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Evans v. City of Butler

United States District Court, W.D. Pennsylvania

February 27, 2017

SUSAN E. EVANS, Plaintiff,
v.
CITY OF BUTLER, et al ., Defendants. ECF No. 15

          OPINION

          Lisa Pupo Lenihan, United States Magistrate Judge

         In this case, Plaintiff, a recently-retired employee of the Defendant City of Butler (“City”), asserts that she was deprived of equal protection of the law when she was classified as a part-time employee, despite working full-time hours, and was denied credit for pension purposes as a result of that designation. She brings an equal protection claim pursuant to 42 U.S.C. § 1983.[1] Upon consideration of Defendants' Motion to Dismiss, the Court afforded the parties the opportunity to engage in a period of limited discovery directed towards the timeliness of Plaintiff's suit, while the remainder of the Motion was held in abeyance. The parties were also given a reasonable opportunity to submit all material pertinent to the statute of limitations, and have filed such materials along with supplemental briefs. The issue is now ripe for review. For the following reasons, Defendants' Motion will be granted, and Plaintiff's Amended Complaint dismissed.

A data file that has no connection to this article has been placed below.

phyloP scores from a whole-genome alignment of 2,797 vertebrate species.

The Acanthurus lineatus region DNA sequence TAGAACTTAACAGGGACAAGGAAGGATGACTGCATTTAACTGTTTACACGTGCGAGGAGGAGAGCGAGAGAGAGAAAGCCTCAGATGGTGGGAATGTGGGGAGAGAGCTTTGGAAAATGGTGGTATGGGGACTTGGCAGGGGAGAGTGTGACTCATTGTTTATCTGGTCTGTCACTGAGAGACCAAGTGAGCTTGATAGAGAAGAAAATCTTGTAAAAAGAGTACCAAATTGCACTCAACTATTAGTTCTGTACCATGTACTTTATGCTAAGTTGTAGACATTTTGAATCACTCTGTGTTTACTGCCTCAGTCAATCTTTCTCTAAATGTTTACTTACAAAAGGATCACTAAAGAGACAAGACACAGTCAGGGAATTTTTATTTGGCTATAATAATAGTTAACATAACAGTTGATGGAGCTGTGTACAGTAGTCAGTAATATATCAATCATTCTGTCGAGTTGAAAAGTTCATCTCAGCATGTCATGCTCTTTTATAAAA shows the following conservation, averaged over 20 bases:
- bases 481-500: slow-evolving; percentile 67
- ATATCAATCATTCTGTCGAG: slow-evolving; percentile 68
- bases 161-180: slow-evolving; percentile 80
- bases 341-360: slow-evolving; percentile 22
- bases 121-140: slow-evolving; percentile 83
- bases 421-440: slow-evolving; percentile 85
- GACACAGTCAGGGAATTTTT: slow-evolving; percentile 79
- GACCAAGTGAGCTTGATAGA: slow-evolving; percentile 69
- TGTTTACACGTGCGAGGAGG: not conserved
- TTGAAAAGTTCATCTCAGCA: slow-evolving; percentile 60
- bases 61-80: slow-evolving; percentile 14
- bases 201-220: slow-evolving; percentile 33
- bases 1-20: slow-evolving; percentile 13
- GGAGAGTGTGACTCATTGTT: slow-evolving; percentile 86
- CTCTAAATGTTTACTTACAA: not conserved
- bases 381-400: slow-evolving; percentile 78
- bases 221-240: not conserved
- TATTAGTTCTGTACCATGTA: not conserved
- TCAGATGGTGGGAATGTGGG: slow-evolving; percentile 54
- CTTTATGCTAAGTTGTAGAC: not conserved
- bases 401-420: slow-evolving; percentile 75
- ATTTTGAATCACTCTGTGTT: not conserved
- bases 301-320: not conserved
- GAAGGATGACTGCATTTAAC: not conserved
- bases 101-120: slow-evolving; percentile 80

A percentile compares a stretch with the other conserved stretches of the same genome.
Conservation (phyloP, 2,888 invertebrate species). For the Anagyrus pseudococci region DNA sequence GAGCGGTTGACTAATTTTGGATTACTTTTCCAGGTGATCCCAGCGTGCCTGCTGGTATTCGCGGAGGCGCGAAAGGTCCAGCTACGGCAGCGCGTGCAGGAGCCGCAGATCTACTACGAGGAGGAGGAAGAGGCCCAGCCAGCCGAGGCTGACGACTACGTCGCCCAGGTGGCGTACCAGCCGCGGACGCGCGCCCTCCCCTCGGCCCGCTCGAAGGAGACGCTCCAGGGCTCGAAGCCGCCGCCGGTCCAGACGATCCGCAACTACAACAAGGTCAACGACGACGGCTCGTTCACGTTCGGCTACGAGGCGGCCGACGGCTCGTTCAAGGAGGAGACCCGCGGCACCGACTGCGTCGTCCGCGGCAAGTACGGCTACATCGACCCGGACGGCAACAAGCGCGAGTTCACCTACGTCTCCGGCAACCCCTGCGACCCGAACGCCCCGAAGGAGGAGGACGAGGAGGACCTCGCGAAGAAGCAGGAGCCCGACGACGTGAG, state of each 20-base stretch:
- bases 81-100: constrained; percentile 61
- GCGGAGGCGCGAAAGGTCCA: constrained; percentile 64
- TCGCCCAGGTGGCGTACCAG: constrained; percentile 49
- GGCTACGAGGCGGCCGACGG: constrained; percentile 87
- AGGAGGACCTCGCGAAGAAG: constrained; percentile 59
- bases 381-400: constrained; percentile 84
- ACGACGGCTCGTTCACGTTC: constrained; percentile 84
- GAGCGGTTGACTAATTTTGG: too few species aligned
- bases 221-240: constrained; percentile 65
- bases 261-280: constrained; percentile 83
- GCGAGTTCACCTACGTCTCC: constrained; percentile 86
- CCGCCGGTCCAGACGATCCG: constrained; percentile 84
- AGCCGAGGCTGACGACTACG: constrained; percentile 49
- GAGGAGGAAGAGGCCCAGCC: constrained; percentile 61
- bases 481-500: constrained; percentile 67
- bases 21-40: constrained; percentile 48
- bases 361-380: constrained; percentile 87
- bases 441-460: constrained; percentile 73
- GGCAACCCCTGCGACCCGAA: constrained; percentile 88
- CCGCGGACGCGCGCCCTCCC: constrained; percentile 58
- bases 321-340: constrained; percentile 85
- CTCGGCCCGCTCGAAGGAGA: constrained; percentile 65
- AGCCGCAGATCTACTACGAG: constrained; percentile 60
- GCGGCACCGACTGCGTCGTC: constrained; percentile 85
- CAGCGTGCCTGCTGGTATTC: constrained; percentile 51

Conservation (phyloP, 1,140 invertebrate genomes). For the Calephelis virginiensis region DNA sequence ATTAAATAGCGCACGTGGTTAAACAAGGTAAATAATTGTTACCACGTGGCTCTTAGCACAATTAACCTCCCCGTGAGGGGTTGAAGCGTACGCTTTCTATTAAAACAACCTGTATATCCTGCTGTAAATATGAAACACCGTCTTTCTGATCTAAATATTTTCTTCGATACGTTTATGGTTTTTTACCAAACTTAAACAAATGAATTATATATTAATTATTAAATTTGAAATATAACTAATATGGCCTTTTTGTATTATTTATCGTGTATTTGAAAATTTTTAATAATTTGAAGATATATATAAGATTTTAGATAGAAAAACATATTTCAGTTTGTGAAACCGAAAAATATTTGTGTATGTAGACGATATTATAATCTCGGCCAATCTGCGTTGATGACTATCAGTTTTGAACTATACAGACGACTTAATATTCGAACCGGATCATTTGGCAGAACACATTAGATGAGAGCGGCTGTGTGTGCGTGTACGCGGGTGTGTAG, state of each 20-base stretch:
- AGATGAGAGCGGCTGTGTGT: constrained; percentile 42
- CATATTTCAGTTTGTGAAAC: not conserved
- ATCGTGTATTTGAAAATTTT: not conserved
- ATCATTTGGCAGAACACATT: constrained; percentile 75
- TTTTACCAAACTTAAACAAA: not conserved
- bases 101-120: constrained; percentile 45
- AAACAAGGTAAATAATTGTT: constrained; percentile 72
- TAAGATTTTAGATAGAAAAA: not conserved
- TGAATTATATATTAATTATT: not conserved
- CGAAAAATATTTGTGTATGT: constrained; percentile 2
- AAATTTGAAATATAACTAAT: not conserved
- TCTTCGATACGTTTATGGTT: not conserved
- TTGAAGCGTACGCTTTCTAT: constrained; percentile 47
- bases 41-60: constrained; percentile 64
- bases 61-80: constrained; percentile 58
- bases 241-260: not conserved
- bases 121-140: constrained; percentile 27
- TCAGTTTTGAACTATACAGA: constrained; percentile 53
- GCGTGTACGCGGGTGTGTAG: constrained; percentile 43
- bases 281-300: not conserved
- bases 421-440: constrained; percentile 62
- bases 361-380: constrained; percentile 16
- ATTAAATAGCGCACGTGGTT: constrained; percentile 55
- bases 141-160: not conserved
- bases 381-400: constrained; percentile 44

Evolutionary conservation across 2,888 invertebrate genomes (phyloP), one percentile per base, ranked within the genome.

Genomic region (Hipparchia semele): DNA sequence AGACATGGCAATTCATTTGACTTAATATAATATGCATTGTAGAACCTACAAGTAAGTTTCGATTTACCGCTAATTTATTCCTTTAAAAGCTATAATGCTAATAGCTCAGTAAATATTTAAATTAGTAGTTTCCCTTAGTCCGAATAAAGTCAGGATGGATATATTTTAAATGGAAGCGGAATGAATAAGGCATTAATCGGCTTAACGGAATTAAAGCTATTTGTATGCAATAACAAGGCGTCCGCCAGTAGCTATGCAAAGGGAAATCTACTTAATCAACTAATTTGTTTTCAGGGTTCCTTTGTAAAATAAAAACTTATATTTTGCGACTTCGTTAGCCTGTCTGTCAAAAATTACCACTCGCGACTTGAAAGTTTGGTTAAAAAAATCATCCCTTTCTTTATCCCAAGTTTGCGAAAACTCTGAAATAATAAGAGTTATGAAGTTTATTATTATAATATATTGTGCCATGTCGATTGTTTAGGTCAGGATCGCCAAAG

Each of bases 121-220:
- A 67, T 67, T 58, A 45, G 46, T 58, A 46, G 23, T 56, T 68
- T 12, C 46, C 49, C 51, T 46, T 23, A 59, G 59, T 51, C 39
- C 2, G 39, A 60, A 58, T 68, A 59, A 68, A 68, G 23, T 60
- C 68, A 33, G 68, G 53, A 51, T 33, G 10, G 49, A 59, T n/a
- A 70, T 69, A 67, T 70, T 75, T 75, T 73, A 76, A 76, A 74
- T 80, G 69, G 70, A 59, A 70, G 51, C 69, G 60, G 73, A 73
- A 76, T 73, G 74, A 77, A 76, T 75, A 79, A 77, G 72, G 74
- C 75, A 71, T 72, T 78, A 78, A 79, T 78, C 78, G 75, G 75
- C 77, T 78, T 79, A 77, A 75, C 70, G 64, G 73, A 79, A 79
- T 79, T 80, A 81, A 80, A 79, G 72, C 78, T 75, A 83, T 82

I. Background